Hannah Mottram works in CAFOD’s policy team. She reports from Zambia, where access to electricity can transform lives.
“The work that I do is not just work,” says Sr Mathilde Mubanga, trained nurse and national health co-ordinator for the Zambian Bishops conference. “It is a service to the people of God, so I make sure that I do the very best that I can. I am not just there to give an injection, but to embrace patients as people, as fellow human beings.”
Sr Mathilde has been in her current role for nine years: travelling across Zambia to train staff, inspect health facilities and liaise with the national department of health.
She knows first-hand about the many challenges faced by health services in developing countries. When we met in Zambia recently, we discussed one challenge which is sometimes overlooked: lack of access to electricity.
Would you deliver a baby by candlelight?
“When health facilities don’t have power, they can’t pump water for patients or use life-saving equipment,” she explains. “Women can go into labour at any time. So at night, light is needed for delivery. Can you imagine delivering a child using a candle at night? Emergencies cannot be attended to if there is no power. This can cost lives.
“Lack of pumped water leads to outbreaks of cholera or dysentery. It makes disease control very difficult. If we had solar power in more rural communities, life would be much better.”
It’s not just patients who can benefit from access to safe, reliable and affordable electricity, it’s the staff who care for them too.
“Energy access for health facilities helps the morale of healthcare professionals, as then they are able to help as well as they can,” insists Sr Mathilde. “Often they can’t help because they do not have access to energy, even though they have the skills.”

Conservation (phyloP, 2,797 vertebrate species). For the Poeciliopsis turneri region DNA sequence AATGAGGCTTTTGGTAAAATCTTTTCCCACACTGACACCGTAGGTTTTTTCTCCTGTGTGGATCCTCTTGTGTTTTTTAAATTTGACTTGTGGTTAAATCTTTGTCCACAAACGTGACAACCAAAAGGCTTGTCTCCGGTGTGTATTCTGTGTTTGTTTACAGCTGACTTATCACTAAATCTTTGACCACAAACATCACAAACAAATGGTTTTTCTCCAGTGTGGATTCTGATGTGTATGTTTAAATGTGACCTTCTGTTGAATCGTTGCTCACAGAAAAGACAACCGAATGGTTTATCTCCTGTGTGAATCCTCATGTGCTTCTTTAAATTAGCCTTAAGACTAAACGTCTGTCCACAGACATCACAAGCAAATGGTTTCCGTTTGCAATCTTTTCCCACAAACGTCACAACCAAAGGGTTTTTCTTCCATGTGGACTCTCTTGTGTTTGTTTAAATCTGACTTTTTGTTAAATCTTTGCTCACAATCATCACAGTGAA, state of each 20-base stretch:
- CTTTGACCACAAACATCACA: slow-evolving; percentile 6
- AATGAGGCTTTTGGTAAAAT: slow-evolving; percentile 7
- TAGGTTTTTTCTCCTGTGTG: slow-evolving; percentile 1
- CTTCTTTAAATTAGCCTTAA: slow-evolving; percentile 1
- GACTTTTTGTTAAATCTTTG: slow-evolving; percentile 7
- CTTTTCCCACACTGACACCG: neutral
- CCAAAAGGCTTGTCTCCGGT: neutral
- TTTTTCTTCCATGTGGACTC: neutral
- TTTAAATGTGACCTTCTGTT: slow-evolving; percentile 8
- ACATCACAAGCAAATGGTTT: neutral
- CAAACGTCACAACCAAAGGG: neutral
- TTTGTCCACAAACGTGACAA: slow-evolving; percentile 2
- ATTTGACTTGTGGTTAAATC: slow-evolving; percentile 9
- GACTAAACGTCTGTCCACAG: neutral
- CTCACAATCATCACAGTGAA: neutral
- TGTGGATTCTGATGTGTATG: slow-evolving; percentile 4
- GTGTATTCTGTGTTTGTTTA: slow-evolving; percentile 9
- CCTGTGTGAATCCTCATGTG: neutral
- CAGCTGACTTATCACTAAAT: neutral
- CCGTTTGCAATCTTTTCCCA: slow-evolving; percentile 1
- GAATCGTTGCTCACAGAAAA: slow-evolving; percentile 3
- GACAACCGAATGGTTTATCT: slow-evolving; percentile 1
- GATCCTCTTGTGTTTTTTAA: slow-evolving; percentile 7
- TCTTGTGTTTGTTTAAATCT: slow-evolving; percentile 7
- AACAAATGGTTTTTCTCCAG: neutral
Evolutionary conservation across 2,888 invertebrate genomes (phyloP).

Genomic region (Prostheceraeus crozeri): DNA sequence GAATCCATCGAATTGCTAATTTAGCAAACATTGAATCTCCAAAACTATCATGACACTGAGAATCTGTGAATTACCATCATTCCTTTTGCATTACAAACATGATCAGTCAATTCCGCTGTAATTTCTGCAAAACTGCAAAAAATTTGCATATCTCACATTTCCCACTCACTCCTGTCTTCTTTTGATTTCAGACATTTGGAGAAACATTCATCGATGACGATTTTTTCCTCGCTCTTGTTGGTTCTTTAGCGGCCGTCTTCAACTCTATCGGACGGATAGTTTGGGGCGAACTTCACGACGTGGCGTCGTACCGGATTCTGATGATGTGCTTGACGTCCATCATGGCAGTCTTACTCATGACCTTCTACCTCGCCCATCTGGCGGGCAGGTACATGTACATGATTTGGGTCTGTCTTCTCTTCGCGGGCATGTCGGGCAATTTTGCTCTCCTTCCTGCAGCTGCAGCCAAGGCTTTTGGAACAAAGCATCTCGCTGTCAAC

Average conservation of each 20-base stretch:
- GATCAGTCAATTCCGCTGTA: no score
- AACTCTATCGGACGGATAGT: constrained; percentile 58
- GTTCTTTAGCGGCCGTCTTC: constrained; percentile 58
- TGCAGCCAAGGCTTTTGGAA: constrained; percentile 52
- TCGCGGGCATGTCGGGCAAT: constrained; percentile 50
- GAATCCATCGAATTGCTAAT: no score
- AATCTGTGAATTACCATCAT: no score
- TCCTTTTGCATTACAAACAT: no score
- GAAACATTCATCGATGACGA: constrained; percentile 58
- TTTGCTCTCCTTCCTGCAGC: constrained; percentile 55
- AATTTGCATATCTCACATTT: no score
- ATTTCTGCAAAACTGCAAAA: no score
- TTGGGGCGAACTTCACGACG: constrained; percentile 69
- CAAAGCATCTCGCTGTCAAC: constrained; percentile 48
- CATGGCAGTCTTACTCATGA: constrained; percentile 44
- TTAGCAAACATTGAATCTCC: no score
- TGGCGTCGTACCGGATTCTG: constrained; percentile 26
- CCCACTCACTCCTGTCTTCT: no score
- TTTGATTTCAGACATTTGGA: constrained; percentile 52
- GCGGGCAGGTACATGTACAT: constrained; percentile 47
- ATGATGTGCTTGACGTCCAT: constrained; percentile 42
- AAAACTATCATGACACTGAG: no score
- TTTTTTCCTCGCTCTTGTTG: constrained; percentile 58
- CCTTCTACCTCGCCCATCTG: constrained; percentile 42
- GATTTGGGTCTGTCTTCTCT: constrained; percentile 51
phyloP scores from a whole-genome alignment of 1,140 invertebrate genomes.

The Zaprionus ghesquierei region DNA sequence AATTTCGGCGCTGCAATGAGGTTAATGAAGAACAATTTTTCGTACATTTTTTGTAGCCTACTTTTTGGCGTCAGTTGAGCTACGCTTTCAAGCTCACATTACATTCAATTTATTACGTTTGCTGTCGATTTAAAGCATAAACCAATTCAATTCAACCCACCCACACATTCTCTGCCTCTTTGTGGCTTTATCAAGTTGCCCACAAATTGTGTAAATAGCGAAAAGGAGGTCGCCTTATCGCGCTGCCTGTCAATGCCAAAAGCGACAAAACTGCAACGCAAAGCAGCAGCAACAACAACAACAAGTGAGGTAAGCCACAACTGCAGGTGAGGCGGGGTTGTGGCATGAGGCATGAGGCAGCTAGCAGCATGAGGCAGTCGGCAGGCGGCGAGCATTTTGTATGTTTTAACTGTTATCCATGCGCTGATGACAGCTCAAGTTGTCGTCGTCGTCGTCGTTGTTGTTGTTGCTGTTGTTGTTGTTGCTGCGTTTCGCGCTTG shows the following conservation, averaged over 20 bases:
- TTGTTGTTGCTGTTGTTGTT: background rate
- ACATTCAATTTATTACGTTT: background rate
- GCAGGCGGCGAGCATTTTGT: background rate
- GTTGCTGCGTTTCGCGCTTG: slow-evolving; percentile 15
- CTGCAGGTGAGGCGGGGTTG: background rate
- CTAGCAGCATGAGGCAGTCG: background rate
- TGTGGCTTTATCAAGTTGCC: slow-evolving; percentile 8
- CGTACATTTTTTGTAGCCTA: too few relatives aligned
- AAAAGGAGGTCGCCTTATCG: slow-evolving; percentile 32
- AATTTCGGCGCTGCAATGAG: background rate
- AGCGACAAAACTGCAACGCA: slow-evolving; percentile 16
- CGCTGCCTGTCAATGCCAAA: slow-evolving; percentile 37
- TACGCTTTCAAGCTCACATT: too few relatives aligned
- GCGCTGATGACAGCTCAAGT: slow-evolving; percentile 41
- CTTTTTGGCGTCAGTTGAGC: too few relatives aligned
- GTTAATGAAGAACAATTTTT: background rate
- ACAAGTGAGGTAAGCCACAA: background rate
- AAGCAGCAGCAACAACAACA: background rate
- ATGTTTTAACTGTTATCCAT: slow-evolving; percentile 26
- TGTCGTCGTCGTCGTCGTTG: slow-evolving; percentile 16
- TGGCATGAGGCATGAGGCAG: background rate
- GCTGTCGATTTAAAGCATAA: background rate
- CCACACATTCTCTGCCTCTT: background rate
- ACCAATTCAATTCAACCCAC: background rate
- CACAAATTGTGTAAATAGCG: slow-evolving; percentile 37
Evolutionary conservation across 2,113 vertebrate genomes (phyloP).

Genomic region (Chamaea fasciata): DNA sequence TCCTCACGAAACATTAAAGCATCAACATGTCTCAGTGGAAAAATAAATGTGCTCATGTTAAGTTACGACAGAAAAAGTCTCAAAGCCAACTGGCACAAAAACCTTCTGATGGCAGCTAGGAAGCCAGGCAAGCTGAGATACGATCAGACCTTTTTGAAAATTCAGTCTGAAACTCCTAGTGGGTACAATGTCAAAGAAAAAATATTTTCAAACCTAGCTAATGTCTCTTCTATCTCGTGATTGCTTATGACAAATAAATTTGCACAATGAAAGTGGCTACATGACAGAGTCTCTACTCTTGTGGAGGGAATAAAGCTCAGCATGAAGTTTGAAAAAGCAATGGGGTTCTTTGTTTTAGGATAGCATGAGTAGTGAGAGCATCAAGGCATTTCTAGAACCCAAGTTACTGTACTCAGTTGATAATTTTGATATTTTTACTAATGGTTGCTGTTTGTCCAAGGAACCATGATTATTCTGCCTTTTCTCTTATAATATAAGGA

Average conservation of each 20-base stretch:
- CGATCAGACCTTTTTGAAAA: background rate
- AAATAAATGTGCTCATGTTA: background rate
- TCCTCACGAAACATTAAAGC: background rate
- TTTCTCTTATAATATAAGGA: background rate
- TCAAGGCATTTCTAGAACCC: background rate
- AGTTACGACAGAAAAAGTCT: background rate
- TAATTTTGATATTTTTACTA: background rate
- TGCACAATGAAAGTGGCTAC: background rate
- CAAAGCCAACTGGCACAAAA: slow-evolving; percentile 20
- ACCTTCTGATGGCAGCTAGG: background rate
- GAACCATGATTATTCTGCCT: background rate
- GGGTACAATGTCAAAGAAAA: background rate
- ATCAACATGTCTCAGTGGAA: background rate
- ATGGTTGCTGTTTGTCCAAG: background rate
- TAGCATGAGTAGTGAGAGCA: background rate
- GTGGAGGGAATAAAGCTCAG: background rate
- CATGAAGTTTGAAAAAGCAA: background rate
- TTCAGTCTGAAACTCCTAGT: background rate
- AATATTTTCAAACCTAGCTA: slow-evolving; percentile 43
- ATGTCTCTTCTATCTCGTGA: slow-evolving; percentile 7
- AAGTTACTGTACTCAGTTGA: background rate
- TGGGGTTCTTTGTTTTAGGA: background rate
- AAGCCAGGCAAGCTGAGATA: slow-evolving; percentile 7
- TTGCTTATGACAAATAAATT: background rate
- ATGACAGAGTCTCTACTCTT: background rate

Lack of electricity affects everything
Rural areas without access to electricity can find it hard to attract good teachers, as well as medical staff. It affects everything, from lack of light for school students to do their homework, to equipment available in schools.
Lack of access to clean energy for cooking also has negative impacts on women’s and children’s health and means they spend time collecting firewood rather than doing schoolwork or other activities.
Access to electricity can transform whole communities: powering homes, schools, clinics, irrigation systems and water purifiers. Safe, reliable, affordable and renewable energy is a major factor in more children living to see their fifth birthday, improved school attendance, and more people being able to read and write.
The Church is ‘a voice for the poor’
The links between access to energy and poverty, as well as the potential for electricity to transform lives, are clear. Sr Mathilde, as one of CAFOD’s advocacy partners, is committed to sharing ideas and speaking out about how to bring electricity to the poorest communities in the most effective way.
“The role of the Church in Zambia is advocacy: to be a voice for the poor,” she continues. “People do not even know their rights. It is our work to show them what they are due – clean water, better education, better health services, which are all related to energy.”
Most people in energy poverty live in rural, sparsely populated areas. This means that connecting them to the electricity grid, however it is powered, would be expensive.
Instead, local, renewable energy is usually the cheapest, fastest and most efficient solution. Solar panels and small-scale wind turbines can provide safe, affordable and reliable energy without harming the earth we share.
At CAFOD, we will continue to support Sr Mathilde and other overseas partners, helping them advocate for the energy that their communities need to flourish.
But there’s something we can all do, here in England and Wales: we can also lend our voices to their cause.
Join the Power to be campaign
CAFOD’s new Power to be campaign, calling on the World Bank to support local, renewable energy to tackle poverty. We are confident that Catholics in England and Wales will add their voices in solidarity, as they have before on issues like debt, Fairtrade and climate change.
The UK already spends aid money on energy access for the poorest communities through the World Bank. This is supposed to help tackle poverty, but there is a problem: currently only a tiny proportion of World Bank spending supports the kind of energy that we know can empower the poorest communities. To enable communities to flourish, this has to change.
That’s why we’re asking the UK to use its influence at the World Bank to shift the balance and support local, renewable energy that can lift people out of poverty.